Dial Episode 40 is running…
She had chewed something minty, and I tasted it on her lips as she kissed me desperately.
I didn’t touch her as it slowly dawned on me…being captured and dragged away to the palace had reminded her of her husband, and she had even remarked how similar her late husband and I were when eating.
She had worn a sad smile the whole day, obviously missing the only man she had ever loved. She had been driven from the main village and pushed across the river to the land of the dead. Abandoned and alone, she could have left the village, but love for her only daughter had forced her to stay.
This woman had lived a hard life, of loneliness, of being called a witch, spurned and hated, even by her own daughter! She probably hadn’t had a friend for a long time…yes, I understood her loneliness, and craving for a sexual tryst.
But, for the very first time in my life, I lost my libido. I held her loosely, but I couldn’t respond to her. I tried, but I just couldn’t. That was something that hit me quite hard, inside that warm room. I had never had a conscience, nope. As long as there was a space, I would roll it, no matter what. I craved for sex, and lived in sex. It had been my fodder!
But I couldn’t do it to this kind, lonely woman. She kissed me fervently, and then her hand roamed my chest and belly, but when she reached for me down there, I brought up my thigh and turned slightly from her probing hand, preventing her from touching my manhood.
She stiffened eventually, and her lips slackened from mine. Slowly she buried her face in my chest, and I felt the hot tears slowly washing over me. I patted her head, aware that I had hurt her in unfathomable ways, but I simply couldn’t speak.
After a while she spun away from me and grabbed a cloth, covered her nakedness, and made for the door. I knew that if she opened the door and went out, we could never face each other again.
I bounced off the bed and went after her, putting myself between her and the door. With pained eyes I looked at her miserably, and when I saw the slump of her shoulders I felt a sharp pain racking through me.
“I disgust you,” she said with her head lowered, her voice tiny and miserable.
I moved toward her, and then I took her hand and put it on my boxers so that she could feel my hard erection. She gasped and looked at me.
“You don’t disgust me, please,” I said gently and stepped back from her hand. “Right now I want to take you to that bed and show you just how much I desire you…but I can’t.”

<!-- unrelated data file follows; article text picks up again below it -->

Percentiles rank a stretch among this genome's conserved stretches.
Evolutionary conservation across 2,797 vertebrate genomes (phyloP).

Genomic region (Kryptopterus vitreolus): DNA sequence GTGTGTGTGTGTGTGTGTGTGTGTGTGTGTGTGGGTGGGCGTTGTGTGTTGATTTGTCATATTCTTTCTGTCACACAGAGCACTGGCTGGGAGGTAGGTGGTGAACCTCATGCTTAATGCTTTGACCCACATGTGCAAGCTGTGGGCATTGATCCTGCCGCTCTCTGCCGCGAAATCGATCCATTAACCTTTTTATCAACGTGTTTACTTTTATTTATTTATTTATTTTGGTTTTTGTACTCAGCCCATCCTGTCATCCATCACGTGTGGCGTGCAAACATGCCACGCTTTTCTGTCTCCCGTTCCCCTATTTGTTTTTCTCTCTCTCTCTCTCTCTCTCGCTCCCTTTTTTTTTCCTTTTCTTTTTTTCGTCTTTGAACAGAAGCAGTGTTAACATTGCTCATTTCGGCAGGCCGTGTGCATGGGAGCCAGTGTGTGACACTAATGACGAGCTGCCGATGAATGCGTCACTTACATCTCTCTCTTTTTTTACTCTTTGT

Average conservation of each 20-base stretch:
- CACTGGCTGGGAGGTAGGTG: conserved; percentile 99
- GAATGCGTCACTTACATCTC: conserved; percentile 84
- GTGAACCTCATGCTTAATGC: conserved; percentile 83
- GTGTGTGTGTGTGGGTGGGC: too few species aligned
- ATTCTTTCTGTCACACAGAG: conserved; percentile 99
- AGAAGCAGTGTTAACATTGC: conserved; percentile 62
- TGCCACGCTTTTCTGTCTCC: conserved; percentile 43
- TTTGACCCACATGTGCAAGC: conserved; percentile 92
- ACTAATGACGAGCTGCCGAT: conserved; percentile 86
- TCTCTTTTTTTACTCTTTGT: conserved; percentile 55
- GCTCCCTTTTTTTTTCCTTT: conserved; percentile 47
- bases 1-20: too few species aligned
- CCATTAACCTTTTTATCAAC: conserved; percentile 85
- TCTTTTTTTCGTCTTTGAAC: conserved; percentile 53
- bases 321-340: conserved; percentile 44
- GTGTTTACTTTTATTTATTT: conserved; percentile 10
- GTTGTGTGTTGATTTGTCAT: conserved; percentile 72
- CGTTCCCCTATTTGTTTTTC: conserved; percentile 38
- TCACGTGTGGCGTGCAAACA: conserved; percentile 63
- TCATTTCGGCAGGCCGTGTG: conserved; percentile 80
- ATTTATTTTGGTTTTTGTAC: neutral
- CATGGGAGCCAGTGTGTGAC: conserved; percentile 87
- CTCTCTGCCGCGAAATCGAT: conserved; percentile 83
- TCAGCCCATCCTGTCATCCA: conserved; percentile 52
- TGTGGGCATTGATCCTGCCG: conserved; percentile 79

“Why, Yao?” she whispered tremulously. “I am lonely. I miss my husband so. It is not as if you’re married. You told me yourself you have no one. Why, Yao?”
I put my hands on her shoulders and looked intently at her, my face filled with misery.
“Please,” I began painfully. “All my life, I have never had a friend, Maame. I have slept with a lot of women, and none of them is my friend now. Every woman I make love to end up hating me, eventually. You have showed me something different, Maame Ntiriwaa. I have hated all women, even my own mother, with venom.
But with you, I have found something more powerful and more beautiful than any sexual relationship. You have become my friend, the only friend I have, and I’m scared. If we make love, I might have to leave here, but I don’t wanna leave, at least not just yet. Can we move on from here, for now, please?”
She trembled for some time, and then she gave a shuddering sigh, and gently wiped tears from her face. She looked up at me, and she smiled.
“You’re right, Yao,” she said softly. “Forgive me, I erred. The loneliness caught me off-guard this time. Friends we shall be.”
I sighed with profound relief, and then I hugged her tightly.
The tension was diffused, forever, and although I could feel every inch of her through her cloth, I didn’t erect again.
She turned away, and reached for the rolled mat in the corner, and I sighed deeply.
“Why?” I asked quietly. “We can’t sleep together anymore?”
She spread the mat on the floor and turned to me with a sad smile on her face.